Are the Writings of Paul in the New Testament a Stumbling Block for the Average Christian? Part 1

  • The Law is a curse and thus Christians are wise to avoid even the mention of keeping the Sabbath or any other law of Moses.
  • The Law was nailed to the cross of Christ and thus it is not necessary for Christians to follow.

There is no doubt about it: fundamental Christianity as we know it today, especially  here in the west is heavily, if not entirely, influenced by the writings of Paul. In fact, one could actually rename the Faith–Pauline Christianity (in(as opposed to Apostolic or Palestinian Christianity). But as we delve deeper in our inquiry into the true tenets of the Christian Faith, we often find one dichotomy of doctrine and truth after the next. Utilizing varying translations of the Bible, digging into the culture of the time in which the passages in question were written, reading extra-Biblical accounts of the historical events of the time in question, and simple meditation and prayer, one often gets conflicting interpretations into how the Christian Faith is suppose to be practiced and understood. One of the biggest, if not THE biggest dichotomy seems to be the Pauline Epistles, especially in the books of Galatians, Colossians and Ephesians.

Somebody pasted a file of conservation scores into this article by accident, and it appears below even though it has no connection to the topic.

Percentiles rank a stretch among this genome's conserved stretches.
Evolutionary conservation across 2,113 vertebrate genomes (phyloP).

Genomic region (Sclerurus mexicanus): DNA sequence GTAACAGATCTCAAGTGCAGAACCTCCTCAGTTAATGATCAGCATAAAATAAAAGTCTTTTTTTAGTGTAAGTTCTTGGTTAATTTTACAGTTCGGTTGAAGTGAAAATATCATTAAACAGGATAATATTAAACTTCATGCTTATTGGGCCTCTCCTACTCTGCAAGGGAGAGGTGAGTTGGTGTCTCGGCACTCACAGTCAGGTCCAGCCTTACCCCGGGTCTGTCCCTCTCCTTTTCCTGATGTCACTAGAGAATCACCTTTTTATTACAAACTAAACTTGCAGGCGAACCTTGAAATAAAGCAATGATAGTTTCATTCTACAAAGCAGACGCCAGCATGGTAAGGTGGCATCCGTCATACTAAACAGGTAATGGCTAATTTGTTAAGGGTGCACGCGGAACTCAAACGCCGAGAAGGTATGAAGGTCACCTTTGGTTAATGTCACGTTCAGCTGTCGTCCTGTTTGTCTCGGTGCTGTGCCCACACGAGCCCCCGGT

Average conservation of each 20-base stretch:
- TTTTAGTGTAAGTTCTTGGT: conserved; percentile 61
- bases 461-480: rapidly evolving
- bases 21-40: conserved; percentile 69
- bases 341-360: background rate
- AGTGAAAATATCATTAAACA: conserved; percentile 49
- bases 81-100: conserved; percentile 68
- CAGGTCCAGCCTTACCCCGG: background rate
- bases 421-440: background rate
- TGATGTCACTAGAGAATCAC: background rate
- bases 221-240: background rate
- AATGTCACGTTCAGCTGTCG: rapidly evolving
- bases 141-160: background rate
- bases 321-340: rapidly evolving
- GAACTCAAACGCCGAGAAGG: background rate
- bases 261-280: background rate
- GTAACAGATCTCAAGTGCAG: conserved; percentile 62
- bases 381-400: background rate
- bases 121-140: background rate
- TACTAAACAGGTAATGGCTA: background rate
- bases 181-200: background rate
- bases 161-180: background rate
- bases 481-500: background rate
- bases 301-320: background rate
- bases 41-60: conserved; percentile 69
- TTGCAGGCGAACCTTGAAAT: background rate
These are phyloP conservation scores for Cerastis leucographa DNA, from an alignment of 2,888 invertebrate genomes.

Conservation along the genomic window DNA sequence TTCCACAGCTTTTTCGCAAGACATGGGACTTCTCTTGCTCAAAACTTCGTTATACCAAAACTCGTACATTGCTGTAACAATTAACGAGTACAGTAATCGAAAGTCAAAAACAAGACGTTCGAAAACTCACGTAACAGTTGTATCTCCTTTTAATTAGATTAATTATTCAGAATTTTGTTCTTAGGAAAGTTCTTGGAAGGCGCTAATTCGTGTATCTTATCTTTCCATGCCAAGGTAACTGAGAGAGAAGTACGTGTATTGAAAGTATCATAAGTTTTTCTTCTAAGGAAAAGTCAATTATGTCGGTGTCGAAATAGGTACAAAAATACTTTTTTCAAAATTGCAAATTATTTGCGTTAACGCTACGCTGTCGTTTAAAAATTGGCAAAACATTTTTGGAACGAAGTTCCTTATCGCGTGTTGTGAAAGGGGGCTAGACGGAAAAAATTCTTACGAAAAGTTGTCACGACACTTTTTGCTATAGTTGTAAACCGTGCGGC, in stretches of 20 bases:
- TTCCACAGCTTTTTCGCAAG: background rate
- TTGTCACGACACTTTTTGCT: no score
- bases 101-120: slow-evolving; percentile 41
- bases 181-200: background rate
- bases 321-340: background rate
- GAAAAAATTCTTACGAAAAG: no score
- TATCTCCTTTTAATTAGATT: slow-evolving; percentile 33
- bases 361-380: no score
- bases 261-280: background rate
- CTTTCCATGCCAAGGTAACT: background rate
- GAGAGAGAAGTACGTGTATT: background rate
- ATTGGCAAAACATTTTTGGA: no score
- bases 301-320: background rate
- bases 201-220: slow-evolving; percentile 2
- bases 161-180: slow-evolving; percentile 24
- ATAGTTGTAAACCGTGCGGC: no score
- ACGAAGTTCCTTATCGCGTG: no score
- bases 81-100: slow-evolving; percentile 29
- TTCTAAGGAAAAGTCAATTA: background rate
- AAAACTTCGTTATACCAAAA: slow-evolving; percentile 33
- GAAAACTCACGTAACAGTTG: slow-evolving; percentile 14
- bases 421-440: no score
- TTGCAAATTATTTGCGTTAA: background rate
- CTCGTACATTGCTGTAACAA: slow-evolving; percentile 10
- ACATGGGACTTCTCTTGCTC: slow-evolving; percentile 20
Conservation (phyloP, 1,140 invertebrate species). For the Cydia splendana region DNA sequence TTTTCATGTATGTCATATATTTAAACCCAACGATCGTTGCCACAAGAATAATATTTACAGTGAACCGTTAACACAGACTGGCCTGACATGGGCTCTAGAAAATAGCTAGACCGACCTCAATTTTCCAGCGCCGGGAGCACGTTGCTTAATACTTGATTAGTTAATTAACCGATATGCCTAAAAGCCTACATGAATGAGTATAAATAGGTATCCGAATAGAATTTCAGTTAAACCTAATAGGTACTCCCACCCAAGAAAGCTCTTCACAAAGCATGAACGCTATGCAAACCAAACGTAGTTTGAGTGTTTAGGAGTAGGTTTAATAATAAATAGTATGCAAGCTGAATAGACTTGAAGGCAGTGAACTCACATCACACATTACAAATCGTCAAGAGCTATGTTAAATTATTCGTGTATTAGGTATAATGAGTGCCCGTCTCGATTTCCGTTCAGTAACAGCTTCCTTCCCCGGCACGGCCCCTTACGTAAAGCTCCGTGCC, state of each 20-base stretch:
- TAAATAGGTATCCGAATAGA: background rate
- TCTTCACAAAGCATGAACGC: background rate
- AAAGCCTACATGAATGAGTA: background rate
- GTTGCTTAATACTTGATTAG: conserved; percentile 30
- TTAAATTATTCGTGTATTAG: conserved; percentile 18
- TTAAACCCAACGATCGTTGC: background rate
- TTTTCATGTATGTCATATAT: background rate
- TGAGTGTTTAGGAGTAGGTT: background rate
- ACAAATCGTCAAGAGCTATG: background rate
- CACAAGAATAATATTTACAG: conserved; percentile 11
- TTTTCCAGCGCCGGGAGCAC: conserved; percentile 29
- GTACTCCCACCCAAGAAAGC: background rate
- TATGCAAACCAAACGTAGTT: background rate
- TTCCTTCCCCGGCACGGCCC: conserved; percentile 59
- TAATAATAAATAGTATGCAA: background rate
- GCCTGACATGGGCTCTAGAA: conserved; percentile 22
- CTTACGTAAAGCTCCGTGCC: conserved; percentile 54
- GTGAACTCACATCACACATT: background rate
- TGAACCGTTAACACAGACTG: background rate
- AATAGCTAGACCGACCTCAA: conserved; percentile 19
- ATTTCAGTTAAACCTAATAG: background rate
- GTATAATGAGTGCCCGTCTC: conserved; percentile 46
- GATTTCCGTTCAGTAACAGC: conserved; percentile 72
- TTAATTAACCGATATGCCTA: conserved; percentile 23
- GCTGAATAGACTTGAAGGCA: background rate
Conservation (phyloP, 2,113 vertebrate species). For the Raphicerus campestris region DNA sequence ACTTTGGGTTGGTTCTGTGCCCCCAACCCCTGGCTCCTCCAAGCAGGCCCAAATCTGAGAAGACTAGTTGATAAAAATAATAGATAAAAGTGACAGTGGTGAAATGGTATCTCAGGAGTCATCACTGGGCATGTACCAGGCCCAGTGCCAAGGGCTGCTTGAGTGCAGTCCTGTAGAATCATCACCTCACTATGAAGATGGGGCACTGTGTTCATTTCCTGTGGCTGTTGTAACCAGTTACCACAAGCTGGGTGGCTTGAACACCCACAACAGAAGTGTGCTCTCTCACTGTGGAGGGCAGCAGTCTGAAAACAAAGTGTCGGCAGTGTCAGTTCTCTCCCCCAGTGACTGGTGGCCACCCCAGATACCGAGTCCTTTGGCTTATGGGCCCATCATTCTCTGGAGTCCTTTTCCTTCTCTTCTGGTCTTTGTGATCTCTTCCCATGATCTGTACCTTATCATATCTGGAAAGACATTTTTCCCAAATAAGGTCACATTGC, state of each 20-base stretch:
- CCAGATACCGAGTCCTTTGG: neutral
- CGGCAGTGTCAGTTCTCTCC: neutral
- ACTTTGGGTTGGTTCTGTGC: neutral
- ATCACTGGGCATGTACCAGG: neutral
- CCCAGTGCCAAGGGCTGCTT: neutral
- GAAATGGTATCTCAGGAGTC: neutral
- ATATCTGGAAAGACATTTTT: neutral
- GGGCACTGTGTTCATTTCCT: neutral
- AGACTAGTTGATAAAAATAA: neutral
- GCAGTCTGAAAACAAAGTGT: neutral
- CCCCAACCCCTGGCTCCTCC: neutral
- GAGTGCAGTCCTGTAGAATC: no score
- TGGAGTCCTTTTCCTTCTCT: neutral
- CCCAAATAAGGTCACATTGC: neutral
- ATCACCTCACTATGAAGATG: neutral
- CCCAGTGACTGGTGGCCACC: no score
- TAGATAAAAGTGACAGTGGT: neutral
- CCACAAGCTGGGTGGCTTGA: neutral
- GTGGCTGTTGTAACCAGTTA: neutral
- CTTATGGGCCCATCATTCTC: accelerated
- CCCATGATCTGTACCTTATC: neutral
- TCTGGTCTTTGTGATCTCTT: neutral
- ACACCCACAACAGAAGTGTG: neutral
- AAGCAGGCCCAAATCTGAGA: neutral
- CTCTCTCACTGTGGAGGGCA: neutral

So much weight is given to the writings of Paul that most Christian denominations hold Paul’s words in greater esteem than even the words of our Lord and Savior Yeshua. Granted one could argue that Paul received direct teaching and mentoring from Yeshua and thus his writings were clearly inspired. But if one reads passages from the above 3 epistles at face value (i.e., verbatim) without any consideration for the background or circumstances surrounding the writings, one could come away believing that Yahweh demands that woman should be silent in church; the law as given to Moses was a burden and a curse upon all of mankind (especially Israel) until the Messiah was crucified on the stake; that all food can be consumed without guilt of breaking food laws; that it’s okay to worship on Sunday as opposed to the Sabbath; and the like. But in all reasonableness, the Scriptures clearly uphold the Law or the Torah as holy, pure, a joy, Yahweh’s desire for men to honor and obey, and the benefits to be had when one lives the Torah is simply advantagous.

So how does one reconcile this conflict? Clearly the true Bible lover must recognize the inherent challenges that are the writings of Paul. The beloved Apostle Peter has stated as much quite eloquently in II Peter 3: 15, 16.  Thus, when one actually employs sound Bible study examination techniques, one is likely to see that what is written word for word on the pages of one’s Bible may not be as the average Christian would perceive it to be. Be well.

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